‘There’s a lot more to it than babies’
When it comes to the dozen or so sonographers employed at Western Maryland Health System, a common answer is returned when they are asked what they wish people knew about their job.
“There’s a lot more to it than babies,” sonographer Julie Hartman said. “We probably do 50 different types of ultrasounds, including ones on location in the operating room, in recovery rooms, portables (when the machine goes to the patient) on newborn babies and in areas like the Intensive Care Unit.”
Technically speaking, an ultrasound is a picture made with soundwaves. The gel that is applied directs the soundwaves into the body, as they will not travel through air. Next, the radiologist will read the results of the ultrasound and send them to the patient’s doctor, who will then determine the next step.
“People just don’t understand all that is involved with the job,” sonographer Marla Niland said. “We are the doctor’s eyes.” Beyond ultrasounds, sonographers also assist with procedures like biopsies on masses and during breast exams, abscess and other drainages and examinations of things like nodules. They also can see how much fluid a patient has and how much needs to be drained and where.
Julie, who has worked as a sonographer for 33 years (the last six at WMHS) has been trained and registered in six specialty areas and currently works in ultrasound. “We are constantly learning,” she said. “As much as you think you know, you can know so much more. Every day you learn something new, and because advancements in technology are allowing us to see more, we are expected to keep up on that and be able to find more from our tests every day.”
New machinery is constantly being added to the fleet of equipment at WMHS and every time a machine is improved or updated, it allows the sonographers to see more than they could before. In fact, 3D and 4D readings are now possible depending on the test and the patient. For example, women with dense breasts are able to have a 3D scan that will show previously undetectable cancer hidden by dense breast tissue.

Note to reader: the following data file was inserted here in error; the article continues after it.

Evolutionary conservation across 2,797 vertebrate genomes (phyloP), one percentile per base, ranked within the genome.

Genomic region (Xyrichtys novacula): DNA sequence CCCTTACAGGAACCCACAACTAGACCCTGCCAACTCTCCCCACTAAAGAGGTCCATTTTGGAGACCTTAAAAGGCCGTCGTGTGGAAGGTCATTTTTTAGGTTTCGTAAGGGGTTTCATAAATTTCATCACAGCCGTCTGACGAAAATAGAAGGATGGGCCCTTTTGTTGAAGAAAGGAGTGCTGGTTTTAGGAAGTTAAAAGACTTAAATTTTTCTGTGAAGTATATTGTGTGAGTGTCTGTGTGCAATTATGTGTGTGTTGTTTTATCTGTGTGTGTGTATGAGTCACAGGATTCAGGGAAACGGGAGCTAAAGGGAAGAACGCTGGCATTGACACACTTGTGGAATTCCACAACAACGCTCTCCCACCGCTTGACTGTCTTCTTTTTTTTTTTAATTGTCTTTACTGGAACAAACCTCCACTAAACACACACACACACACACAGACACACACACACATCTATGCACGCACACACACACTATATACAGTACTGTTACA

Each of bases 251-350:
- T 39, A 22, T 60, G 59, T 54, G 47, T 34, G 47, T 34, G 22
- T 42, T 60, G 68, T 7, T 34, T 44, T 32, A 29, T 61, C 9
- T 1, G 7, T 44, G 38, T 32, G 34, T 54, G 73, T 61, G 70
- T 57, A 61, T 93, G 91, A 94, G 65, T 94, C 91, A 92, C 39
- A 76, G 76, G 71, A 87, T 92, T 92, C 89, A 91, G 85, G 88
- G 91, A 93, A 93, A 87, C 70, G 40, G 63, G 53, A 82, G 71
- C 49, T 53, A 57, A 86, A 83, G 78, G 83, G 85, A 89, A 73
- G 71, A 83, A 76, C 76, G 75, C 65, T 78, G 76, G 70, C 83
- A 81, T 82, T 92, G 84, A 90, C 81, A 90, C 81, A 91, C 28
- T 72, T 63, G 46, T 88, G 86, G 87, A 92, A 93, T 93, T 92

With these new possibilities come an increase in responsibility. “A lot is expected of us,” Julie said. “We are unlike other facilities I’ve worked at because we do everything. Most facilities are separated. We don’t have that here. That has helped me stay sharp in all my areas.”
Julie, Marla and their coworkers embrace the challenges they face and have enjoyed some amazing experiences with their patients over the years. Marla, who has been at WMHS for 19 years, enjoys her one-on-one time with the patients, especially the expectant mothers. “You have conversations and you get to know them, especially if patients come back for multiple visits. We are the first ones to see what is going on with them.”
Even though there is a lot more to their jobs than those little moments with moms-to-be, Julie agreed that also is her favorite thing about her job. “There’s a special bond with the patient and it’s amazing being the first person to learn things about the baby. I love what I do, and I couldn’t imagine doing anything else.”